Aucklanders need to know how to deal with the Super City - and how it wields its power over 1.5m of us.
Last week, I started writing an open source user's guide to the Auckland Council, approaching those who have created and evolved the council so we can understand why it is the way it is and how it really works. I wrote a similar Public Law Toolbox to open up central government to New Zealanders.
I intend to share what I learn free of charge so all Aucklanders can better understand their local authority and work with it. The amalgamated Super City is an obvious example of why Auckland matters. Auckland Council estimates Auckland accounts for just over 37 per cent of New Zealand's GDP (and growing). In 2011 Auckland GDP growth was just over 2 per cent, compared to a nationwide contraction.
Second only to central government in terms of power and influence, it governs at a local level over 1.5 million New Zealanders (according to Statistics NZ) and its draft Annual Plan for 2013/14 plans over $3 billion in operating expenditure and $1.7 billion in capital expenditure. And as the area of highest population growth and greatest economic output, Auckland's growth impacts all of New Zealand.
How it is governed matters to everyone.
The creation of the new Auckland Council has left Aucklanders and Auckland businesses with many questions: If you have a problem with Auckland Council, what is the best way to fix it? How does the Auckland Council really work? Does the Auckland amalgamation legislation enacted by Parliament give you enough information about how the council works? Who do you call? Where do you start? And how do you escalate your concerns if the person you call won't help?
Welcome to the Auckland beltway. In Wellington, we go to the Beehive. In Auckland, the council wields the power, and there are few areas of Auckland life not affected by its reach. A decision on public notification, and formal consultation on, Auckland's Draft Unitary Plan is scheduled to be made in September. The council is already reviewing the 158 bylaws it inherited from its seven predecessors, to establish a single set of bylaws for all of Auckland. These bylaws traverse the full spectrum of Auckland life - from alcohol control to cemeteries to prostitution to dog management to food safety to posters to wastewater to waste disposal and more besides. All Aucklanders will be affected in some way.
This means that engagement and consultation is crucial for the council and its residents. But the size of the council can be daunting and the law is a blunt instrument. The amalgamation legislation does not provide any easy explanations as to how the council actually operates. The very short enactment and implementation timeframes means the legislation is not as clear as it could be. It is a good place to start but it does not give the full picture. How the council has evolved over the past three years to what we have now is an untold story. But it should be told. Aucklanders (and the rest of New Zealand) deserve to hear it because without knowing the story, the scale of the council's operation and reach can be daunting.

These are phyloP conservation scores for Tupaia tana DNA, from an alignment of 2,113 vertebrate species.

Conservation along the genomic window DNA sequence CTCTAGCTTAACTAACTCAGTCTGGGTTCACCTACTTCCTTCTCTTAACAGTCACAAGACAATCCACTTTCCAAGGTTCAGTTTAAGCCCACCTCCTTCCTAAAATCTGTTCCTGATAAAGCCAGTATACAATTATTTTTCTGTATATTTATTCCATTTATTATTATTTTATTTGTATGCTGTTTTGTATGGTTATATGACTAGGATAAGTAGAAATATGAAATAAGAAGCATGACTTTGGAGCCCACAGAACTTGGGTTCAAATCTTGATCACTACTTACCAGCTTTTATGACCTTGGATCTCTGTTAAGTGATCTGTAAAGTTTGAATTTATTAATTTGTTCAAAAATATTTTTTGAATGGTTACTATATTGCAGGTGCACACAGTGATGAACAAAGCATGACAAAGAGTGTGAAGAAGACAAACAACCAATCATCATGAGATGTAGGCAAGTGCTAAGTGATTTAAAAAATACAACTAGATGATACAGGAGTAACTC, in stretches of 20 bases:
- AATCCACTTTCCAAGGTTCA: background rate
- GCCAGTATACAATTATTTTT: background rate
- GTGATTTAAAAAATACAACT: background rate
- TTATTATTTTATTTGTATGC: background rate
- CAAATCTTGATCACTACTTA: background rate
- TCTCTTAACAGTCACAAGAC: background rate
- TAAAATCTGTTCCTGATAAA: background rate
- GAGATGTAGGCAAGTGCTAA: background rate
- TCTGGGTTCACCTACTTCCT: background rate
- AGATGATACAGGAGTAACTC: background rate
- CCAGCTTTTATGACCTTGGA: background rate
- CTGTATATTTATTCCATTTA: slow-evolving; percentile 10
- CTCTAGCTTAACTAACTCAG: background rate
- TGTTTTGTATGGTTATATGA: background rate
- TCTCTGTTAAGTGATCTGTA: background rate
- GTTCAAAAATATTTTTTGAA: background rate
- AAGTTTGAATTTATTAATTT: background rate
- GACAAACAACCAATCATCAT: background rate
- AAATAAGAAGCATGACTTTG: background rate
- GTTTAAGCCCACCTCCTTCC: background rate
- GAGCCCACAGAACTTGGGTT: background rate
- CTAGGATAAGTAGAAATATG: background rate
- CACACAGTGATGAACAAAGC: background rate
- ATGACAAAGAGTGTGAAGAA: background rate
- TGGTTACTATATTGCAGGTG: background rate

The issues the council has to deal with also include its unique demographic of indigenous and minority groups. At the last census, 18.9 per cent of Aucklanders were Asian, 14.4 per cent were Pasifika and 11.1 per cent were Maori. These groups continue to grow. Statistics NZ has projected that by 2021, Auckland will have a majority of minorities - 27 per cent will be Asian, 17 per cent Pasifika and 12 per cent Maori.
Auckland's population is also young. Statistics New Zealand says the average Aucklander is 34 compared to 36 nationwide. There will also be geographic shifts. The proportion of young people (especially Pasifika and Maori) in South Auckland is growing. This year's census will highlight the ethnic and demographic shifts in the isthmus.
I hope what I share with Aucklanders on an open-source basis will help these groups to participate in their local democracy and enable them to have a greater input into how Auckland evolves, so we can make sure all ethnic groups are catered for. Their voice and leadership is important, especially as issues like education, health and housing affect our ethnic populations and young people acutely.
The focus will be on practical guidance but also lessons learned as no doubt other councils round New Zealand are considering mergers. There can be little doubt further amalgamations are on the horizon.
In my experience, there are as many things to learn about effectively working with the council as there are to working with central government. I will be asking what the tools in the council toolbox are, who has the power, and how do you get the cut through you need to achieve the outcomes you want? Understanding how things have ended up operating in a certain way helps you to figure out how to break through.
Dealing with central and local government is always different; however I have found the council and staff I deal with to be professional and constructive problem solvers. The council has a close relationship with its local communities and businesses via local boards which mean that practical and reasonable solutions to problems often can be quickly found.
I shall give instalments as I go as the interviews have already started. My hope is that by bringing together the most important architects of the Super City, the first road map of the Auckland Council can be published.
So watch this space.
Mai Chen is the founding partner of Chen Palmer Public and Employment Law Specialists. She is also an Adjunct Professor in Commercial and Public Law at the University of Auckland. She is co-authoring the Maori Law Toolbox, forthcoming.